Interview with Jennifer Navala, MPH
(Intergenerational Coordinator/Community Health Promotion Specialist
East and North Central Regions
County of San Diego Health & Human Services Agency)
NEXT MEETING: Wednesday, 2PM, October 4th, La Mesa Adult Enrichment Center
By way of introduction: I have attended several meetings of the Intergenerational Council (East County) and have been impressed with the diverse organizations in attendance and the presentations provided. Jennifer is passionate about the mission of supporting and growing intergenerational programs in San Diego. Read below how Jennifer and San Diego’s Intergenerational Council is supporting that goal.
Patricia: What is the SD Intergenerational Council? Purpose? History?
Jennifer: The Intergenerational (IG) Council is a venue to learn about IG efforts, brainstorm ideas, and meet others who are interested in utilizing all generations to improve quality of life and add an enriching component to their organization or program. The council serves as an avenue to promote and encourage IG strategies in senior and youth programs and discuss new solutions to improve health and wellness across the generations.
Patricia: What do you hope participants get from attending Intergenerational Council meetings?
Jennifer: A typical meeting includes informational presentations (such as needs assessment, evaluation, fundraising, social media, etc.), trainings, networking, and resource sharing.
Social health is an important part of mental health, which greatly affects physical health, and providing opportunities to exercise different interactions with a diverse population of people is beneficial for everyone’s health and wellness. Learning from someone of a different age, and seeing a different perspective changes our own perspectives. I hope that participants see how combining ages can be a huge asset to a program. I hope that people are inspired to create enriching programs, and I hope that people are able to feel free to talk about what challenges they face, as well as find solutions. I love brainstorming and hearing different ideas that have so much potential to create change and impact lives. That is how progress is made!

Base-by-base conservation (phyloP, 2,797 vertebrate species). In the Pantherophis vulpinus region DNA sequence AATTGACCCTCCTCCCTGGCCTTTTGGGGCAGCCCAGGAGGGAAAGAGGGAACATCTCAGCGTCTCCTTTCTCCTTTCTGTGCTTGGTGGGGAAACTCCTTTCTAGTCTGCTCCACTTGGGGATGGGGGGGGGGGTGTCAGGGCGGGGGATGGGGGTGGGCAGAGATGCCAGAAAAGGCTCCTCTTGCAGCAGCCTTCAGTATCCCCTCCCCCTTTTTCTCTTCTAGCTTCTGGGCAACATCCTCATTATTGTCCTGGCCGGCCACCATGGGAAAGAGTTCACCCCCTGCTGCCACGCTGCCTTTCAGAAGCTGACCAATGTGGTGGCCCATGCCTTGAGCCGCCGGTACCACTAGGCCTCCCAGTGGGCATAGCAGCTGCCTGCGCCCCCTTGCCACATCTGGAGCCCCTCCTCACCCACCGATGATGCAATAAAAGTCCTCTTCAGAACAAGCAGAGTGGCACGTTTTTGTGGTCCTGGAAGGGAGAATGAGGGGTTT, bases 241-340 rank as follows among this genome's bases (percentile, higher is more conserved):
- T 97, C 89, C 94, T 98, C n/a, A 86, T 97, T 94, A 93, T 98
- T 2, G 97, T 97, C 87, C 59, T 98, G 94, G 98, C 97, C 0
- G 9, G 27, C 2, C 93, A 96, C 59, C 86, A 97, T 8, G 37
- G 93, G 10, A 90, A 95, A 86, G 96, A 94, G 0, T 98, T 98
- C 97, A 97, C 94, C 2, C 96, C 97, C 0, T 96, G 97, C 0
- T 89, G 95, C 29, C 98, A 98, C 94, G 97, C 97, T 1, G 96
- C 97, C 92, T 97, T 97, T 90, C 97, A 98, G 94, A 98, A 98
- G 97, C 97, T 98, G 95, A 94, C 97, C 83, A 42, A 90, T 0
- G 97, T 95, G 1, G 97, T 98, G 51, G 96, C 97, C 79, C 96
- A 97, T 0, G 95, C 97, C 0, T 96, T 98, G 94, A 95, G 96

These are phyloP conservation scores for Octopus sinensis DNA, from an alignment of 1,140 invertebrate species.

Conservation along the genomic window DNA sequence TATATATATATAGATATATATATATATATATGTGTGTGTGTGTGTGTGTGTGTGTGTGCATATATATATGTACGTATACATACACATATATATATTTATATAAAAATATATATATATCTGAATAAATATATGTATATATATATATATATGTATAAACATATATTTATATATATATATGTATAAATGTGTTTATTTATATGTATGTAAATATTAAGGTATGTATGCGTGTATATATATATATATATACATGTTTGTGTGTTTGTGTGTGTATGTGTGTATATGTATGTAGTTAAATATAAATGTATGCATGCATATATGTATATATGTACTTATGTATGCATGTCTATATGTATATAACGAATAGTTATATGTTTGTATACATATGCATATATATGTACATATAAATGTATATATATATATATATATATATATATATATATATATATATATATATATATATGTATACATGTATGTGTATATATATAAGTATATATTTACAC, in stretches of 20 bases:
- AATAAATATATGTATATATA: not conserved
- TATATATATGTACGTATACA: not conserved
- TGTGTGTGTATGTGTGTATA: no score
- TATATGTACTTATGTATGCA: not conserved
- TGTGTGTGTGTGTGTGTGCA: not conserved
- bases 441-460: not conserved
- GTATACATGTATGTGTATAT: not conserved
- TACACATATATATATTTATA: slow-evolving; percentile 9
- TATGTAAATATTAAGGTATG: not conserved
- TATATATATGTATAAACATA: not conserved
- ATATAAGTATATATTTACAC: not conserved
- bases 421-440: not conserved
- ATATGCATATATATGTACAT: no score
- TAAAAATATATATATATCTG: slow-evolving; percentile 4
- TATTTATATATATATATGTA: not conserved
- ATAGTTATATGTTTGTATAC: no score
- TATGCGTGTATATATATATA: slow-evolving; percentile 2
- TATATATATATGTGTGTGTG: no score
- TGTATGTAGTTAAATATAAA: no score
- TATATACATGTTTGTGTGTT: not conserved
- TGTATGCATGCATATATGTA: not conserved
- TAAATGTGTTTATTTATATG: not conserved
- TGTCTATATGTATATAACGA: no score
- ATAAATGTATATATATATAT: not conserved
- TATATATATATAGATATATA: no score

Patricia: What is the San Diego County role in the Intergenerational Council?
Jennifer: The Intergenerational Councils (there is one in East County and one in North County) originated in 2012, when the County began to put more of an emphasis on IG activities and highlight their importance. With the inception of the Live Well San Diego vision in 2010, igniting the County to partner with organizations to create a healthy, safe, and thriving community, the regions saw the necessity to create the IG Councils to foster inspiration to build opportunity for young and old together. Our community often creates siloes for youth and elders, creating rifts and stereotypes instead of friendships. Older adults are often isolated, while younger generations have the need for mentors and building social strengths beyond their peer relationships. Providing opportunities for new friendships, mentorships, etc., are a way to reduce isolation in older adults, increase empathy amongst generations, and overall create a sense of community.